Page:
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Beijing show: BMW confirms hotter M2

Hot Competition: BMW has turned up the wick on its M2, slotting the twin-turbo 3.0-litre engine from the M3 and M4 into the smallest coupe from the Bavarian brand.

Potent 302kW twin-turbo BMW M2 Competition destined for Australia

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BMW logo18 Apr 2018

BMW has formally announced the global rollout of a potent new 2 Series performance flagship, the M2 Competition, nine days after details of the hot coupe were accidentally leaked on BMW Group Australia’s website.

As expected, the new variant gets a version of the S55 twin-turbo 3.0-litre straight six transplanted from the bigger M3 and M4. In this case, the engine puts out 302kW of power from 5205rpm, and 550Nm of torque from 2350rpm to 5200rpm – 30kW and 85Nm more than the single-turbo N55 engine in the M2.

While that is the same peak torque as the M4 Competition, it is short of the full 331kW of power available in the bigger coupe.

The new variant – to be revealed in the flesh at the Beijing motor show next week – has been confirmed for this market by BMW Group Australia CEO Marc Werner, but full specifications, price and arrival date are yet to be detailed.

“With the great success the current M2 has enjoyed in Australia, we simply cannot wait for the M2 Competition to arrive,” he said.

Most likely to land in Australia in the second half of this year, the rear-wheel-drive M2 Competition will come standard with a seven-speed dual-clutch transmission, although a six-speed manual gearbox will be available as a no-cost option in Australia.

In dual-clutch form, the M2 Competition covers the sprint to 100km/h in 4.2 seconds, nipping 0.1s from the “standard” M2’s acceleration time while matching one of its perceived competitors, the Mercedes-AMG A45.

However, it is 0.1s slower than another, the Audi RS3, that reputedly does the run in a claimed 4.1 seconds.

The M3 Competition’s transmission blips the throttle on downshifts while also automatically matching revs on upshifts, unless the driver wants to do that themselves, in which case the system can be switched off.

The hard-revving engine brings with it the M4’s cooling system with no fewer than four radiators – one in the middle of the grille, two side units and an oil cooler.

A closed-deck engine block enabled the engineers to turn up the turbo boost while at the same time increasing crankcase rigidity. The oil supply system also has been ramped up to prevent surge and maintain consistent delivery.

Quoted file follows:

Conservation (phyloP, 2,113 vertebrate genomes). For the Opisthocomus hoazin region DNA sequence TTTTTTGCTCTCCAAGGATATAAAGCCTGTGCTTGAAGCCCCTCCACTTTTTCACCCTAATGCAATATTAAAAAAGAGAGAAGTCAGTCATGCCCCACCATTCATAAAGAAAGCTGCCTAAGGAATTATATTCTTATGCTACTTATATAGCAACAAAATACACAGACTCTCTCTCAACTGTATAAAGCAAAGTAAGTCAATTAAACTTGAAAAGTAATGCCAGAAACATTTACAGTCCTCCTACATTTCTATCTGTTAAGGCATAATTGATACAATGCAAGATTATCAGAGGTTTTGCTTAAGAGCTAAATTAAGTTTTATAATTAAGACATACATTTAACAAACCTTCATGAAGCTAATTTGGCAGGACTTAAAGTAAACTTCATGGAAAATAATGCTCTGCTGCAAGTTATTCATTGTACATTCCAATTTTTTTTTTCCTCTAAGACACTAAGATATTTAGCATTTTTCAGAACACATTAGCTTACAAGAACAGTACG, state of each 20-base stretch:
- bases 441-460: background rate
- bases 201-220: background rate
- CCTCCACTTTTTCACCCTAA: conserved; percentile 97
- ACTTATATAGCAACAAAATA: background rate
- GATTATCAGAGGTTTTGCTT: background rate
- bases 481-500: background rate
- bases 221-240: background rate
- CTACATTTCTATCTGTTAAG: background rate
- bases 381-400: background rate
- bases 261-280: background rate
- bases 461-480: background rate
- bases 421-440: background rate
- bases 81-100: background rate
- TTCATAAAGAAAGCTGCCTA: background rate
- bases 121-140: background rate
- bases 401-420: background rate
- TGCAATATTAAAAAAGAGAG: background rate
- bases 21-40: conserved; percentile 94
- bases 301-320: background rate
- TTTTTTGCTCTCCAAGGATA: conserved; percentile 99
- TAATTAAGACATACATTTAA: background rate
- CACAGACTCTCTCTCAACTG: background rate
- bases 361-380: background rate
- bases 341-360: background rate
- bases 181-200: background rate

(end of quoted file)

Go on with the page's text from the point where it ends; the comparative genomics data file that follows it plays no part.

The twin exhaust gets bi-modal flaps and new mufflers for big-bore sound that can be switched on or off via a console switch.

Three driving modes – Comfort, Sport and Sports+ – are on offer, along with the ability to turn off the stability control system for the brave.

Apart from the powertrain, other items borrowed from the M3 and M4 include a carbon-fibre reinforced plastic strut tower brace under the bonnet for greater front-end rigidity, along with the M4’s bulkhead strut.

The suspension has strong forged aluminium control arms and wheel carriers, along with ball joints.

An active differential can lock the rear axle between 0 and 100 per cent, automatically locking when pulling away on slippery surfaces. It also locks for drifting by reacting to steering angle, throttle position, yaw rate and other fun factors.

Brakes step up to 400mm front discs with six-piston callipers and 380mm rears with four-piston grippers.

The exterior of the M2 Competition is set apart from the regular M2 by re-shaped front air skirt and gloss black grille and side vents.

Quad exhaust tips are in black, matching those of the M3 and M4 Competition.

The M Sport seats are cloaked with black leather, with a choice of blue or orange perforated leather centre sections. Alcantara is applied to the side bolsters.

Standard equipment includes adaptive LED headlights and front and rear parking control.

Although pricing is yet to be announced for Australia, the M2 Competition is destined to become the first M2 to break through the $100,000 barrier.

The current manual-only M2 Pure is priced at $93,300 plus on-road costs, while the M2 is a tick under $100,000, at $99,900.

In the M3 range, the Competition is a $27,000 premium over the M3 Pure, which potentially means the M2 Competition will command about $120,000 if the same premium applies.

By comparison, the Audi RS3 starts at $84,611, while the Mercedes-AMG A45 is $78,611 and the CLA45 sedan is $92,611.

So far this year, BMW has sold 443 2 Series coupes and convertibles, a dip of 9.2 per cent on the sales tally for the first three months of last year.

However, the small BMW has held sales better than most, with the sportscar segment up to $80,000 slumping by 23 per cent in 2018.

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